Football was not the only catalyst for the regeneration of the east side of Manchester. In 2002 Manchester hosted the Commonwealth Games and part of the attraction of its bid was the commitment to legacy. Using the games as a catalyst for investment and regeneration in order to build a sustainable legacy had a transformative effect on Manchester, delivering world-class sporting facilities that the council credits as being a significant driver in the increase in the number of visitors to the city rising from 18 million in 2002 to over 90 million today.
In the past, sporting events have often left behind white elephants. The Sydney Olympic Park, built to host the 2000 Sydney Olympics, stood empty for a long time before a sustainable future use could be found for it. But the intensive focus on legacy that began in Manchester has become a key metric of success for sporting events across the world.
Legacy was at the heart of London’s successful bid to host the 2012 Olympics, with the regeneration of one of the most deprived areas of London critical to the legacy benefits claimed in the bid. The real estate regeneration that was fundamental to the event was made clear by the decision to create two bodies, the Olympic Delivery Authority (ODA) and the Olympic Park Legacy Company (OPLC). While the ODA, as its name suggests, had responsibility for delivery the games, it was the London Mayor’s London Development Agency and the OPLC who were responsible for securing planning permission for the Olympic Park and for one of the largest compulsory land purchases ever undertaken in the UK.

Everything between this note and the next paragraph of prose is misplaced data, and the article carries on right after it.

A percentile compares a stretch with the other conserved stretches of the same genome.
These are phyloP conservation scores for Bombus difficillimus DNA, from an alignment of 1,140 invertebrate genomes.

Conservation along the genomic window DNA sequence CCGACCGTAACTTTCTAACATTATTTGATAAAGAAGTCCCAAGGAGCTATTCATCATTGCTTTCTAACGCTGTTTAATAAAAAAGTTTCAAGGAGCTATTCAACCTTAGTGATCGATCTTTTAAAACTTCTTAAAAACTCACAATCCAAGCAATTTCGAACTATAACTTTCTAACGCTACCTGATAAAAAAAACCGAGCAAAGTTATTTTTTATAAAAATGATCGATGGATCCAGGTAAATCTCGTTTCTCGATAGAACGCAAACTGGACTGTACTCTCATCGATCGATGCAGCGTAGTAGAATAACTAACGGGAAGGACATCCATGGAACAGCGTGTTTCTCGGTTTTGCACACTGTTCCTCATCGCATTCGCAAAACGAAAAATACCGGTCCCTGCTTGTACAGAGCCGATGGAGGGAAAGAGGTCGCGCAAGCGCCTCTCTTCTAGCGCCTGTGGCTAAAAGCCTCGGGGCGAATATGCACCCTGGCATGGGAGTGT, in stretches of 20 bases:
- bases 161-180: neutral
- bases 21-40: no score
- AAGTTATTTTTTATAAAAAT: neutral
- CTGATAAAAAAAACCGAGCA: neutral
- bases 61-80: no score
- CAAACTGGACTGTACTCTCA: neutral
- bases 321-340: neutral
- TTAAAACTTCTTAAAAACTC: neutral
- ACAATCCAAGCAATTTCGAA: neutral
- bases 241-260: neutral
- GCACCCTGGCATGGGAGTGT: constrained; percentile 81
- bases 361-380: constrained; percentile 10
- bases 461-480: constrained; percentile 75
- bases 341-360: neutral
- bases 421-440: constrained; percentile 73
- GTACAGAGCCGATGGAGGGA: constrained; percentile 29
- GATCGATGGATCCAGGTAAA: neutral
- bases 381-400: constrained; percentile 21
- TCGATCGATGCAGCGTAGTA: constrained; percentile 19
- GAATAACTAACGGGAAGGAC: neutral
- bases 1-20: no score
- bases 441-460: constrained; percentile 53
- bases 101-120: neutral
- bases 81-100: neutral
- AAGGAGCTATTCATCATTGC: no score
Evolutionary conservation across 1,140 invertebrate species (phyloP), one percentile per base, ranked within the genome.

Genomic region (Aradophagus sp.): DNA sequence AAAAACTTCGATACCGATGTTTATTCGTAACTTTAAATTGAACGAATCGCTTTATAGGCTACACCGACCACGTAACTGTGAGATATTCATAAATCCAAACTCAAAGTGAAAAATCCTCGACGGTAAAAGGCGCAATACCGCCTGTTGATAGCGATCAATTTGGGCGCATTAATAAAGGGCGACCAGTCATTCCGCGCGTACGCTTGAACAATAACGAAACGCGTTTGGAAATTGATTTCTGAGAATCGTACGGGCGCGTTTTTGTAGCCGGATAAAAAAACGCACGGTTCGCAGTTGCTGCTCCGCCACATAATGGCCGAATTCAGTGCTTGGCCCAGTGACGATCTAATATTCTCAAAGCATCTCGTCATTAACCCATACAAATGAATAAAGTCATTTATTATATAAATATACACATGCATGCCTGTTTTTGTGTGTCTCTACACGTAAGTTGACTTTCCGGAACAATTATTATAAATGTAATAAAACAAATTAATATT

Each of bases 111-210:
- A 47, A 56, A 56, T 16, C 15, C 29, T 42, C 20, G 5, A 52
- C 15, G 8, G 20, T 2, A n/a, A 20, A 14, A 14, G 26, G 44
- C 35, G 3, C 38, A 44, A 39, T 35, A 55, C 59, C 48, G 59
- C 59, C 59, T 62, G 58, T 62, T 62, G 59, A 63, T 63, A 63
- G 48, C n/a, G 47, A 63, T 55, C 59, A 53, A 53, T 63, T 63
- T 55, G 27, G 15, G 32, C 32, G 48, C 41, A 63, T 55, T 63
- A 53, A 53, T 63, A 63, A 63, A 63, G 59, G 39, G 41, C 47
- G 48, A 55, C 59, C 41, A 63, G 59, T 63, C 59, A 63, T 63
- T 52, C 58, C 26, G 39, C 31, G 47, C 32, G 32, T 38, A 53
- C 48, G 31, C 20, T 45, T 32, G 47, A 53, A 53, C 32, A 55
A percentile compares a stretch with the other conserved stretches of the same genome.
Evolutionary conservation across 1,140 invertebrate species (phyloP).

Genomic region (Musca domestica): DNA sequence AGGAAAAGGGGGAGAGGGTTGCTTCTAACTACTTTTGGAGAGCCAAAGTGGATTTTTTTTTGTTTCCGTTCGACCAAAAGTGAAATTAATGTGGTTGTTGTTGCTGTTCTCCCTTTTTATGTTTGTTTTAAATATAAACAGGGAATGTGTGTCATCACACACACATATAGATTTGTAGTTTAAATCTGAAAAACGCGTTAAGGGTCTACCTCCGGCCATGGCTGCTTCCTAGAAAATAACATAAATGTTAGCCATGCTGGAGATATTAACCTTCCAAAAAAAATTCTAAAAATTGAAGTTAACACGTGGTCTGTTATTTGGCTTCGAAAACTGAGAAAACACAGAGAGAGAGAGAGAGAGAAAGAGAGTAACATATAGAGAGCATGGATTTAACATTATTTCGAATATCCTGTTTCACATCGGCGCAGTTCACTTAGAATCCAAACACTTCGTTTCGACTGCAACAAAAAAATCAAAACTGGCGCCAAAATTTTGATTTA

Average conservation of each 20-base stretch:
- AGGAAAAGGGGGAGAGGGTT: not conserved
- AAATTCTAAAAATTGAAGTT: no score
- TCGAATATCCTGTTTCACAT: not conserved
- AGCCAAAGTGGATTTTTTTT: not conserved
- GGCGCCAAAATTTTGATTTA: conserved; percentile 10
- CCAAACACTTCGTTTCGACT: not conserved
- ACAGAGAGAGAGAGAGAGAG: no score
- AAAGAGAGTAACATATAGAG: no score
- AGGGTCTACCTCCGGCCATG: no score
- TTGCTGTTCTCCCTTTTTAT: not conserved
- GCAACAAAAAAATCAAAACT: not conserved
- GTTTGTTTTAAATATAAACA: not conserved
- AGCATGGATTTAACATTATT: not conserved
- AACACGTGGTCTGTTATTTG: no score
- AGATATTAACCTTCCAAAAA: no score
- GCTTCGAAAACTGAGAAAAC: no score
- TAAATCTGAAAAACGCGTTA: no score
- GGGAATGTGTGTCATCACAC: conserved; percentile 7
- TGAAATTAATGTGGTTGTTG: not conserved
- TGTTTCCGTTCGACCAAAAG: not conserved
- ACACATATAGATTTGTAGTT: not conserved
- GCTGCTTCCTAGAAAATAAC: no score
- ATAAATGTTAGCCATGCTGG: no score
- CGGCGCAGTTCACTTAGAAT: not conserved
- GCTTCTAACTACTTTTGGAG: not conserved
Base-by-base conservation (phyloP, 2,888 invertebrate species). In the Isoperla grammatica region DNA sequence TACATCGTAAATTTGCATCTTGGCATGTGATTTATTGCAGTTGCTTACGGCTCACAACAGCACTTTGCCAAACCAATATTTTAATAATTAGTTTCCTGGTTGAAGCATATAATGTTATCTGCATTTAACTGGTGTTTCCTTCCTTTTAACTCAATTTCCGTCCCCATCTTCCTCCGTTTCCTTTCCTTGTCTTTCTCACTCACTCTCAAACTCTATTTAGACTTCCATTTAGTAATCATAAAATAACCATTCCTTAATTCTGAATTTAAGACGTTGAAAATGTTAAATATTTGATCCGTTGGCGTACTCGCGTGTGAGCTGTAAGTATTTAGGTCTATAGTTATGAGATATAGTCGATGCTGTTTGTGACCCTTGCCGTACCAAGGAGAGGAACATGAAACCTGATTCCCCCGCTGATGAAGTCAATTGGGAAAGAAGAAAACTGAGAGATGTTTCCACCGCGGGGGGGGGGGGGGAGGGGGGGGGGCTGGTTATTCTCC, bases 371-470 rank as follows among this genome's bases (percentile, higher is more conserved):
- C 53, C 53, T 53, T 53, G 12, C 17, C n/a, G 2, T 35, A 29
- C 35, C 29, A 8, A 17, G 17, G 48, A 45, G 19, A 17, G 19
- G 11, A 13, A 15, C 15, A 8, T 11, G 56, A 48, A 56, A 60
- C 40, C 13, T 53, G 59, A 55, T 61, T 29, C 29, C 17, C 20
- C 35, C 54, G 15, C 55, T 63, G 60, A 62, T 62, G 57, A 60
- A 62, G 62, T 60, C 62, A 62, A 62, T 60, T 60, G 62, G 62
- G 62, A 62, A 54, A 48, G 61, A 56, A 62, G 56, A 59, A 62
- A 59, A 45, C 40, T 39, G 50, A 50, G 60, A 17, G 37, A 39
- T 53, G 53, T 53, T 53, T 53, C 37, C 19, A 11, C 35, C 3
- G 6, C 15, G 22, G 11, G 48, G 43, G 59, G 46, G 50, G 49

Once the games were over the site was returned to the OPLC, which rebranded and became a mayoral development corporation. As a development corporation, responsibility for determining planning applications rests with it rather than local authorities, allowing it to continue to influence the development of the area even after it has disposed of land.
The focus on legacy resulted in the buildings being designed with their post-games use in mind; the Olympic Stadium is now the home of West Ham Football Club and the athletes’ village now provides almost 3,000 affordable homes, together with 27 acres of parkland, a school, bars, cafes and 30 shops.